Explanatory Notes

Clause 3: Incorporation of direct EU legislation

78 EU legislation does not form part of our legal system in the same way as domestic legislation - it is given legal effect in the UK via section 2(1) of the ECA, which describes how such legislation is to have effect "in accordance with the EU Treaties". It is this which ensures that, for example, EU regulations are directly applicable and fully binding in all member states.1

79 This legal order is possible because the UK is a member of the EU and subject to the treaties. Upon exit, the UK will no longer be bound by the treaties and so EU legislation can no longer have effect in accordance with them. The Bill ensures that, where appropriate, EU legislation continues to have effect in our legal system post-exit. Clause 3 addresses this, by converting ‘direct EU legislation’ into domestic legislation at the point of exit.

80 Subsection (1) therefore provides for the conversion into domestic law of this direct EU legislation. Where legislation is converted under this clause, it is the text of the legislation itself which will form part of domestic legislation. This will include the full text of any EU instrument (including its recitals2). Subsection (2) describes the types of legislation which form part of this ‘direct EU legislation’ (see also paragraph 22 of these notes).

81 Subsection (2)(a) converts EU regulations, certain EU decisions and EU tertiary legislation (now known as delegated and implementing acts), as they have effect immediately before exit day. These terms are defined at clause 14. Clause 14 and Schedule 6 provide that certain instruments are exempt EU instruments. These exemptions reflect that certain EU instruments did not apply to the UK because the UK did not adopt the Euro, or because the UK did not participate in certain aspects of the EU acquis, in the area of freedom, security and justice. EU decisions which are addressed only to a member state other than the UK are not converted into domestic law. Additionally, so far as EU-derived domestic legislation under clause 2 reproduces the effect of an EU regulation, decision or tertiary legislation, these instruments are not converted under this clause. This is to avoid duplication on the statute book after exit.

82 Subsection (2)(b) and 2(c) ensure the conversion into domestic law of any relevant EU regulations, decisions and tertiary legislation as they apply to the EEA. As set out in the legal background of these notes, the European Economic Area Act 1993 makes the EEA Agreement one of the ‘EU treaties’ for the purposes of the ECA. Because of this, section 2(1) and (2) of the ECA applies to provisions of the EEA Agreement. In essence, direct EU legislation applies to the EEA by virtue of its inclusion in the Annexes to the EEA Agreement, with any adaptations that are necessary for it to apply in the EEA context. This direct legislation, as adapted, then flows into UK domestic legislation as a result of section 2(1) of the ECA. Protocol 1 to the EEA Agreement contains horizontal adaptations which set out general interpretative provisions that apply throughout the Annexes to the Agreement. For instance, whenever EU acts refer to nationals of an EU member state, the references shall, for the purposes of the EEA Agreement, also be understood as references to nationals of EFTA states.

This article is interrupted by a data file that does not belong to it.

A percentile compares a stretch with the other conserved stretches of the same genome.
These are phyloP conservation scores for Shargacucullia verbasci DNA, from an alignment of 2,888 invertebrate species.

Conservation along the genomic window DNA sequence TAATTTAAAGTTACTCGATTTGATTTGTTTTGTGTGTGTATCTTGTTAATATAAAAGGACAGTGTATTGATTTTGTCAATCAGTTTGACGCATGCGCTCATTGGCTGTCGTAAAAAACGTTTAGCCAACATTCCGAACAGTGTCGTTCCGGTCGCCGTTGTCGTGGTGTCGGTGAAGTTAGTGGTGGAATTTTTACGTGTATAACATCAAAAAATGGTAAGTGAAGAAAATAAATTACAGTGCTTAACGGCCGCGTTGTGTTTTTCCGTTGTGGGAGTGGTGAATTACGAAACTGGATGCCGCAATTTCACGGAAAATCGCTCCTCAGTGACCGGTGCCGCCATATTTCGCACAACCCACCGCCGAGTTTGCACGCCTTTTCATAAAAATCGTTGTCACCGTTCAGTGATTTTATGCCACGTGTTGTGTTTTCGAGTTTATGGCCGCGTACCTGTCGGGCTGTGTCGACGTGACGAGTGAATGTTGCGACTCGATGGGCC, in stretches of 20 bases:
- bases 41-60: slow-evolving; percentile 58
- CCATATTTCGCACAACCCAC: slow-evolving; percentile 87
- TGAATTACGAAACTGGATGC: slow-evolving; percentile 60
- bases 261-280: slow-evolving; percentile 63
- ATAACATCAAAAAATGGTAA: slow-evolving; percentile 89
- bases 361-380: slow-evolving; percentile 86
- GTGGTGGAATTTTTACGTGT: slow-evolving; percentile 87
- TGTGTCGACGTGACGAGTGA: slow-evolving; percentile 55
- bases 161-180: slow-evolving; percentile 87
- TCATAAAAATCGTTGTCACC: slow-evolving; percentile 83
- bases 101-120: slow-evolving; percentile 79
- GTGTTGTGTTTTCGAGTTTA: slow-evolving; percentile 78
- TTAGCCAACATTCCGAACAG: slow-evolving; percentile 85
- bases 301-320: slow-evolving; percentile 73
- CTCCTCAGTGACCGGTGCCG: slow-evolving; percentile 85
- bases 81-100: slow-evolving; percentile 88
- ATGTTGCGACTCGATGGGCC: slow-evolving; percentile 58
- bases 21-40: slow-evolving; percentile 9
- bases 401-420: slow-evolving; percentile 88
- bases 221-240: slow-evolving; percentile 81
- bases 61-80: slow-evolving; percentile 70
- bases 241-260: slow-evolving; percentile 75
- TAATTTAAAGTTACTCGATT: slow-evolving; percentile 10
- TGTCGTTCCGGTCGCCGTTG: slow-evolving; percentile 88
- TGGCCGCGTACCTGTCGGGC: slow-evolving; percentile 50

83 Subsection (2)(b) therefore converts any Annex to the EEA Agreement to the extent that it relates to those EU instruments which are converted by subsection (2)(a). The effect of this is to bring into domestic law EU regulations, decisions and tertiary legislation as they apply, and are adapted for, the EEA context. As with the EU version of instruments, where domestic enactments saved under clause 2 reproduce the effect of an EU instrument (as adapted for the EEA) those adapted instruments are not converted under this clause. Again, this is to avoid duplication on the statute book after exit. Subsection 2(c) converts Protocol 1 to the EEA agreement as it was immediately before exit.

84 Under this clause, direct EU legislation is only converted and incorporated into domestic law "so far as operative immediately before exit day". Subsection (3) clarifies what this means. As discussed in paragraph 49 of these notes, some EU legislation applies in a staggered way over time, and the Bill ensures that, so far as a relevant instrument has entered into force and applies before exit day, it will be converted into domestic legislation. Where the date of application falls after exit day, the provision is not converted. In the case of EU decisions, if the date of notification to the addressee (for example the UK or a person in the UK) falls before exit day then that decision is converted.

85 Subsection (4) clarifies that clause 3 will only convert the English language version of existing direct EU legislation into domestic legislation. However, other language versions can continue to be considered as aids to interpretation by the courts.

86 Subsection (5) provides that the saving of direct EU legislation is subject to the exceptions in clause 5 and Schedule 1.

1 See Article 288 TFEU

2 Recitals will continue to be interpreted as they were prior to the UK’s exit from the EU. They will, as before, be capable of casting light on the interpretation to be given to a legal rule, but they will not themselves have the status of a legal rule. See Casa Fleischhandels, Case 215/88, paragraph 31.

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Prepared 13th July 2017